John Kerry's Dark Record on Civil Liberties
Thanks for John Berlau's piece, "John Kerry's Dark Record on Civil Liberties" (October). It is nice to see that I am not the only person who thinks Kerry is too right-wing to pass himself off as a Democrat.
In 2000 Gore and the Democrats ran to the right and thought no one would care about the millions disenfranchised by their intolerant Drug War policy. The Florida voter purge lists should have taught them something, but didn't. The Democrats still support the policies that have been disenfranchising nonconformists for the past 34 years.
John Kerry has built his entire political career r?sum? on the high conviction rates of the Jim Crow Drug War. While still with the Vietnam Veterans Against the War, white boy Kerry stopped the organization from joining up with the civil rights movement. He then went on to become a Drug War prosecutor to rehabilitate his right-wing credentials from his anti-war youth. As a U.S. Senator, Kerry wrote the legislation that resulted in the shooting down of innocent American missionaries over Peru, killing a mother and child. This even though the best minds of both parties told presidents going back to the 1980s that the policy was dangerous and stupid. But nothing is too dangerous or too stupid for John Kerry the Drug Warrior.
I was disappointed by John Berlau's article for two reasons. First, I was expecting a justified tirade on Mr. Kerry's "dark record" on self-protection and Second Amendment issues. Instead I found a tirade against his record on, essentially, Fourth Amendment issues.
Which brings me to the second reason. There is no admission in that article that government law enforcement entities, by their very nature and mission, must have powers that ordinary people do not have—the power to probe, poke at, spy on, and investigate citizens. The most fundamental responsibility of any government–even a limited one–is to protect its citizens from violence and fraud and to solve these crimes when they are committed. Without investigative powers appropriate to the times and criminal capabilities, this simply can't be done. Without them, there is no way to solve murders or prevent evil men from driving airliners into buildings. This is something the left has not grasped, nor seemingly has Berlau.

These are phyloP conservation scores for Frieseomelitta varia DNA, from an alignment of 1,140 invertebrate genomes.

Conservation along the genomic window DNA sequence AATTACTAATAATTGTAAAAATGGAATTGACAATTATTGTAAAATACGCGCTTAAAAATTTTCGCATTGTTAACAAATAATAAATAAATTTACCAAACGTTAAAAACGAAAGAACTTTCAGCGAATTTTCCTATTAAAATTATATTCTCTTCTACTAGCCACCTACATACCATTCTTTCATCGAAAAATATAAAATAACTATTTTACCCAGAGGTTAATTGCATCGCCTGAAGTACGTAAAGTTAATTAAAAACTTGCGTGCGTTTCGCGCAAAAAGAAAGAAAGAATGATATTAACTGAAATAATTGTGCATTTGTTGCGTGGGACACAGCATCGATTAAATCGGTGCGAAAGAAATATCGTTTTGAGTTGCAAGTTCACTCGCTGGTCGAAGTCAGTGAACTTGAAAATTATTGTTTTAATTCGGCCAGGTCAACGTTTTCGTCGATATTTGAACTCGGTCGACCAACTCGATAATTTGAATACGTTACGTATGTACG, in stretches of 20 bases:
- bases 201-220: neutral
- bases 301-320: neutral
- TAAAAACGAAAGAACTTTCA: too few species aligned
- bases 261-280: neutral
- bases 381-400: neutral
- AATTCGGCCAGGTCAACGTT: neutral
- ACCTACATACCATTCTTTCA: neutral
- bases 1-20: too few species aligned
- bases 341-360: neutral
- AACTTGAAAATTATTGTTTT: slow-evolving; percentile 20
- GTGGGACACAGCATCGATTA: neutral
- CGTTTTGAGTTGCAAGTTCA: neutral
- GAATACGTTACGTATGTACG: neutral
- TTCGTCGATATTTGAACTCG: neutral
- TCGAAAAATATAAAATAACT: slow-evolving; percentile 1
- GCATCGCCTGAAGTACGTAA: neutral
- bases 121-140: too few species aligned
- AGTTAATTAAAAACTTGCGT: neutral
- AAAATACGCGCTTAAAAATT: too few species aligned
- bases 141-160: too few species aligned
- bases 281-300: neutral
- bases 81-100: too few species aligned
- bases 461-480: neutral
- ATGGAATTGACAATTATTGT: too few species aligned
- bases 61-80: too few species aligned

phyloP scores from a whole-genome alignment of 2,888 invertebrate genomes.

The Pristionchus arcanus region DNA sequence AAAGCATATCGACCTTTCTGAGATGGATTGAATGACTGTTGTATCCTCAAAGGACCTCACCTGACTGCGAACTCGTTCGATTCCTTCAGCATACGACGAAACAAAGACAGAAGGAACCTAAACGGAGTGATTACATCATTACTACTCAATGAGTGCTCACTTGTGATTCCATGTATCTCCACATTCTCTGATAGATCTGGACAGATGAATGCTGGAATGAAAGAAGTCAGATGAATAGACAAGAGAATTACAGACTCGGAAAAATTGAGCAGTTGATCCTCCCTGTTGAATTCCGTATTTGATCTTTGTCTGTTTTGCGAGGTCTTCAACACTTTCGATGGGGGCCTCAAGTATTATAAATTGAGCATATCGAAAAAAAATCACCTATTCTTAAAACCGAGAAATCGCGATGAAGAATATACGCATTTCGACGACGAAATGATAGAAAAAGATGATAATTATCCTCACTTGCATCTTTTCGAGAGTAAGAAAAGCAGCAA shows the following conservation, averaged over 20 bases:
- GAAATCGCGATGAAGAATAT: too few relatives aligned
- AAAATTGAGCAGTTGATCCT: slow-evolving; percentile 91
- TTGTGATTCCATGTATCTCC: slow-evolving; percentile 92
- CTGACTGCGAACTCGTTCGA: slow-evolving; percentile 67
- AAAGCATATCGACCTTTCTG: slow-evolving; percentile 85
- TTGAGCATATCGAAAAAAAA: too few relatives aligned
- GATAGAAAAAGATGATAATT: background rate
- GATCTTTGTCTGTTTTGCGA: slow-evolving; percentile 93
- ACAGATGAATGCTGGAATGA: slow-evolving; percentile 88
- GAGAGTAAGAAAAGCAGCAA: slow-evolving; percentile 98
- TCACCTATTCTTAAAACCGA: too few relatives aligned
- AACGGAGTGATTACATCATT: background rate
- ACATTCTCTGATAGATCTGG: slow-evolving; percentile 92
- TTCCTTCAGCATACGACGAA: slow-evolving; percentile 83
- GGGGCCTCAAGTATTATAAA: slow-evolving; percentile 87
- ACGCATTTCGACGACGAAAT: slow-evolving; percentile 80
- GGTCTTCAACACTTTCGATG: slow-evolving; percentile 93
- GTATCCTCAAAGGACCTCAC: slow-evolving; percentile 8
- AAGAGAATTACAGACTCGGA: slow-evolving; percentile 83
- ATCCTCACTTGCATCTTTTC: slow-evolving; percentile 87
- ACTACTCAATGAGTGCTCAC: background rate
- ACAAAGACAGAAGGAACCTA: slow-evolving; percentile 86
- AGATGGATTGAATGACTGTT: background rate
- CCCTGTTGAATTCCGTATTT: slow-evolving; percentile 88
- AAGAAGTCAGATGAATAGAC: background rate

Therefore, the issue isn't so much what powers the government has, but rather what it can do with them. It must be able to investigate citizens. With that information it can prevent murders, but must not crush dissenting opinions. Any truly serious discussion of civil liberties must include the fact that search and seizure issues involve some inherent trade-offs, exist in a context, and must reflect the capabilities of the criminals.
Ten Reasons to Fire George W. Bush
The short-sightedness of libertarians like Jesse Walker ("Ten Reasons to Fire George W. Bush(PDF)," October) never ceases to amaze me. Granted that George Bush is no prize from the libertarian perspective, but when it comes to the most important issues for libertarians –namely those having to do with the size and scope of government–there should be no question that the Republican Party presents the best alternative for libertarians.
Of course, the Republican commitment to limited government often is more rhetorical than real, but the Democrats don't even offer rhetoric. Is there any doubt that the Democrats' solution to every problem involves a greater role for government?
The next president will likely name as many as four Supreme Court justices. Does anyone really think that the libertarian cause would be better off with the likes of four more big government activist justices like Stephen Breyer and Ruth Bader Ginsburg as opposed to a Clarence Thomas, who is the closest thing to a libertarian to be found in authority anywhere in the federal government? Bush is the only rational choice for any thinking libertarian.